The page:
This is where a lot is left to the individual, as everyone has a different way they like to eat their oysters. The simplest option: shuck and pass. No plates, no ice, no other tools necessary. If you want it to look a bit more professional, arrange a large plate or tray with crushed ice (or small ice cubes), rock salt, seaweed, etc. to hold the oysters still, and place the oysters atop this layer. The more serious oyster restaurants have special machines that can shave ice cubes, or ice machines that are designed to make small ice pellets. Obviously not practical for the average consumer, but they exist.

As a purist, I usually refuse to add anything to my oysters because I want to taste the oyster, not a sauce. However, the average person likes a little something added in. Sliced lemons are de rigueur, but mignonette, horseradish (fresh-grated is always best), and cocktail sauce are also common. Mignonette is a classic sauce for oysters which contains at least minced shallots, crushed (not ground) black pepper, and vinegar. Hundreds of variations exist, but the basic uses wine vinegar, red or white.

Spotting a Bad Oyster
No one wants to eat a bad oyster. At the minimum, the flavor will be unpleasant and the meat will be dry and unappetizing, and the worst-case scenarios all end in death. If you pay attention, you should be able to go your whole life without ever getting sick. Here's what you need to look for:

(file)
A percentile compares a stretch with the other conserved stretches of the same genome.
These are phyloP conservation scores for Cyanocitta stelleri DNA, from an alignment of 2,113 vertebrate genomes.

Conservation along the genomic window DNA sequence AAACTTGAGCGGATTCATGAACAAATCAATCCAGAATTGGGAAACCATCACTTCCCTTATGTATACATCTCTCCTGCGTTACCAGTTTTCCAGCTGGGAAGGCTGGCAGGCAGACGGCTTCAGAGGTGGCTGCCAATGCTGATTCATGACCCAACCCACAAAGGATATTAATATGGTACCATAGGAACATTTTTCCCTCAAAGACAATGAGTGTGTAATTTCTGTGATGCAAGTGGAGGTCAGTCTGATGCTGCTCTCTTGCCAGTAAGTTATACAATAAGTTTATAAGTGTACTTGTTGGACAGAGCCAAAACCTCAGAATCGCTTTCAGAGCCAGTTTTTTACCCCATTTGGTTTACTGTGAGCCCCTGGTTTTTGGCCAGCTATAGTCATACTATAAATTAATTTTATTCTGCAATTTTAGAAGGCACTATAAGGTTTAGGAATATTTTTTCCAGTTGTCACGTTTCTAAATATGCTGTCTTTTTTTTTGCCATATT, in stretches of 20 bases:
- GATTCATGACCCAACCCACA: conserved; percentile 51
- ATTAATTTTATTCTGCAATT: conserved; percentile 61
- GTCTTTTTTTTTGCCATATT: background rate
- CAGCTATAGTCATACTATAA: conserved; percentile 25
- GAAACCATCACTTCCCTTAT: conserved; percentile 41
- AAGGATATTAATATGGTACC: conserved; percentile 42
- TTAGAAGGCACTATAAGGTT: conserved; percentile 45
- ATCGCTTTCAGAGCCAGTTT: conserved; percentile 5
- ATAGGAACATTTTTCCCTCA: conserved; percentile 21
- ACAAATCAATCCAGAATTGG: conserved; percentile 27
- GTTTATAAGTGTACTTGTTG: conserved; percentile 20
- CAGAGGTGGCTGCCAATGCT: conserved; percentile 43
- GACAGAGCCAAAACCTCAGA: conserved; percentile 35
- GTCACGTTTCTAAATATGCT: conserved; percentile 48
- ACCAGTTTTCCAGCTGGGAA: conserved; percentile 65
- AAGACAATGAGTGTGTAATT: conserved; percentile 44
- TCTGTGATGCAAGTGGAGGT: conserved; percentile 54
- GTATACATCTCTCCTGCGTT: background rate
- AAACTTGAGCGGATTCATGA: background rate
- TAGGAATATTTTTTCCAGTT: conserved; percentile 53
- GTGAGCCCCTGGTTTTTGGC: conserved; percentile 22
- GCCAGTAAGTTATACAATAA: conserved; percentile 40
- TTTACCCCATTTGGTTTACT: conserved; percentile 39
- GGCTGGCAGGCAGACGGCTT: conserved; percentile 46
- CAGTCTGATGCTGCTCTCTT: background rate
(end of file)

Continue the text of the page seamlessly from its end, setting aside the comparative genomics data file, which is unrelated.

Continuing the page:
- Oysters should smell like the sea, and little else. If they don't, they're probably off, and I practice the "better safe than sorry" rule here
- The meat of an oyster should range from pale ivory to beige, with a few exceptions. If the meats have spots of other colors or are another color entirely, discard them
- Oysters should contain a good amount of liquid inside them, which is what keeps them alive out of the water. If the meats are dry or shriveled up, they are bad

Unfortunately, some of the worst diseases that you can contract from oysters have no effect on the smell or taste, and can be very serious if not treated quickly after symptoms begin. Buy your shellfish from someone you trust; all retailers are required to keep records and should keep up on fishery closures due to diseases. You can always ask for a photocopy of the shellfish tag that comes with each shipment. When ordering direct from a farmer, you're probably safe, and if nothing else a shellfish tag will come with each shipment as required by law.

Here's a brief list of companies selling oysters direct:

Island Creek Oysters
Taylor Shellfish
Kachemak Shellfish Growers
Rappahannock River Oysters

Be safe, be smart, and ENJOY YOURSELF!